CREATIVE BLOQ: Are movie posters in a design crisis?

CREATIVE BLOQ posted this interesting article on the state of movie posters, and Richard Amsel is mentioned in the article. Here is an excerpt:

Last month saw the release of the poster for Spider-Man: Homecoming. The design was – well – pretty crowded to say the least. Featuring Peter Parker, Tony Stark as himself, Tony Stark as Iron Man, new baddie Adrian Toomes and the Vulture twice, plus both fireworks and lasers, and the Manhattan skyline and the Washington Monument squished in for good measure.Unsurprisingly, it didn’t take long for the internet to react, with fans and critics offering a unanimously negative response. Some even took the time to mock up their own versions, arguing that there was no way to make the poster worse than it already was. And while some called it a bad Photoshop job and others branded it plain amateurish, the collage-style it evokes is nothing new.

The likes of Drew Struzan and John Alvin became iconic for their illustrated, collage-style, ‘floating-head’ poster designs, so why is it that posters of a similar style now seem lazy and inauthentic? Is it all down to lazy Photoshop work? Or is it simply that mainstream movie posters are mimicking the apathetic movie industry – producing sequel after sequel, remake after remake – that despite what the poster looks like, the movie will sell well anyway.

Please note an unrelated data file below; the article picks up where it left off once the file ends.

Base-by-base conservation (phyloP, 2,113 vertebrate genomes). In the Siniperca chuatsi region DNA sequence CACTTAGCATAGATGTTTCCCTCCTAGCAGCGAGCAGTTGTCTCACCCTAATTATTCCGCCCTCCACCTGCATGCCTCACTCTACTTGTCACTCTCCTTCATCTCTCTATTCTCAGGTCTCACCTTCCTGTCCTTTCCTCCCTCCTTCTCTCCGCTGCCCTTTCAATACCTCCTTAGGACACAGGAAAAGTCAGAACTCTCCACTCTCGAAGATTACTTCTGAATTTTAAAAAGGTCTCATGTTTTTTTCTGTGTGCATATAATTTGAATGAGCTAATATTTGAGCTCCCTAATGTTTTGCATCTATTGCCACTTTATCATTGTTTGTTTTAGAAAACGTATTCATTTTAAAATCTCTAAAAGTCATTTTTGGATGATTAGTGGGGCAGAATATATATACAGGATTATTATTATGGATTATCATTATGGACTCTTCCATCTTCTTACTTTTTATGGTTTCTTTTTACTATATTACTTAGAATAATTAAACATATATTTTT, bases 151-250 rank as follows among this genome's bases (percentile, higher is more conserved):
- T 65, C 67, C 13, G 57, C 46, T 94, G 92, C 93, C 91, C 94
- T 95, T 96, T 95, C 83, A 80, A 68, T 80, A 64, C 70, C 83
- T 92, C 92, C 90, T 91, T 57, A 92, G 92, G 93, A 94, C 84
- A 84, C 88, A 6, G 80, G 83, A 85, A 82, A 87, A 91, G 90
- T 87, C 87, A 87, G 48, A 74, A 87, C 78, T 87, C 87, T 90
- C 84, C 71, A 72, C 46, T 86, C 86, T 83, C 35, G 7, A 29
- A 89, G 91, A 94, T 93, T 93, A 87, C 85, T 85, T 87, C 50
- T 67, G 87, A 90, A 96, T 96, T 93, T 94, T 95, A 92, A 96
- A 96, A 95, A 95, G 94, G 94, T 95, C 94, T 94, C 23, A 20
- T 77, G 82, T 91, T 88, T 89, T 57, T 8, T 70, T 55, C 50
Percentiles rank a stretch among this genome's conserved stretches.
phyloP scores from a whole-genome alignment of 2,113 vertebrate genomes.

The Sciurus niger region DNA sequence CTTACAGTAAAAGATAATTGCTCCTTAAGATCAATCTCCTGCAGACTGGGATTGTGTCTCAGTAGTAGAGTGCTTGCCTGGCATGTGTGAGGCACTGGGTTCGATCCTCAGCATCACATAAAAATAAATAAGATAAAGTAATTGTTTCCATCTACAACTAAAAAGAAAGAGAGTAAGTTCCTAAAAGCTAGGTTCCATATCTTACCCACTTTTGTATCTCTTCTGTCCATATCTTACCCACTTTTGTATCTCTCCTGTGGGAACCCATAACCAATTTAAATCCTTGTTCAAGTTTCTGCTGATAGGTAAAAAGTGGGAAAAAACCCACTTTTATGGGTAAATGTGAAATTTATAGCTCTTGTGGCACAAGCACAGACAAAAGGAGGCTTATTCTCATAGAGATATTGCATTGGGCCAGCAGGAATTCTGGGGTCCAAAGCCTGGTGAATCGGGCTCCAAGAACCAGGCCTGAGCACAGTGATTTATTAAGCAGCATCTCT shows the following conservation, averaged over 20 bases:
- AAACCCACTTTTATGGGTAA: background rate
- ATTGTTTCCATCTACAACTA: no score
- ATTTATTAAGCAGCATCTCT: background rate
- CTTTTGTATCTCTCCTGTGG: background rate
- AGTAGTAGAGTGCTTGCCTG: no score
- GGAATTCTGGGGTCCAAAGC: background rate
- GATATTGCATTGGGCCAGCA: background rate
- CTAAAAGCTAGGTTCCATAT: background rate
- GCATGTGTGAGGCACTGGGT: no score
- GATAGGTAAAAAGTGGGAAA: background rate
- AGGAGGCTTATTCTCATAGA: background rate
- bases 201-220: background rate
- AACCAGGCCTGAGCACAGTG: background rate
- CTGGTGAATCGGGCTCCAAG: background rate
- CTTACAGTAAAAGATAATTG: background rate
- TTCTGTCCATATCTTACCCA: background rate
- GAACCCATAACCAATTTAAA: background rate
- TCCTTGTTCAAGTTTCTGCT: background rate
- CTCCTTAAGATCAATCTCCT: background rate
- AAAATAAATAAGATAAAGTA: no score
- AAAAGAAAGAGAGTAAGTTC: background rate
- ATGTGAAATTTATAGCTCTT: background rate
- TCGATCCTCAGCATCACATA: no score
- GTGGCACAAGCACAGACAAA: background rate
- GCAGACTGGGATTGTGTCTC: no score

Illustrator Sam Gilbey, who has produced pop culture artwork for properties including Marvel's Avengers, Teenage Mutant Ninja Turtles, The Karate Kid and Flash Gordon, argues that the introduction of Photoshop may have harmed the industry by making it easier for inexperienced designers to put together collage-style posters without the design skills to back them up. “Obviously you think of the masters like Richard Amsel, working pre-Photoshop, and you can see how marketing departments have often thought they can now produce something similar internally,” he explains.

“If you’re simply moving photos around though, you’re not going to get that cohesiveness that an illustration can bring you. A skilled artist can take all those disparate elements and weave them together into a beautiful composition, whilst capturing the aspirational ‘feel’ of a movie at the same time. Of course now the fantastic thing is that as an artist you can use Photoshop to aid the process. The ‘problem’ is that you don’t need to be an artist to give it a try, or to understand how good compositions and colour palettes really work.”

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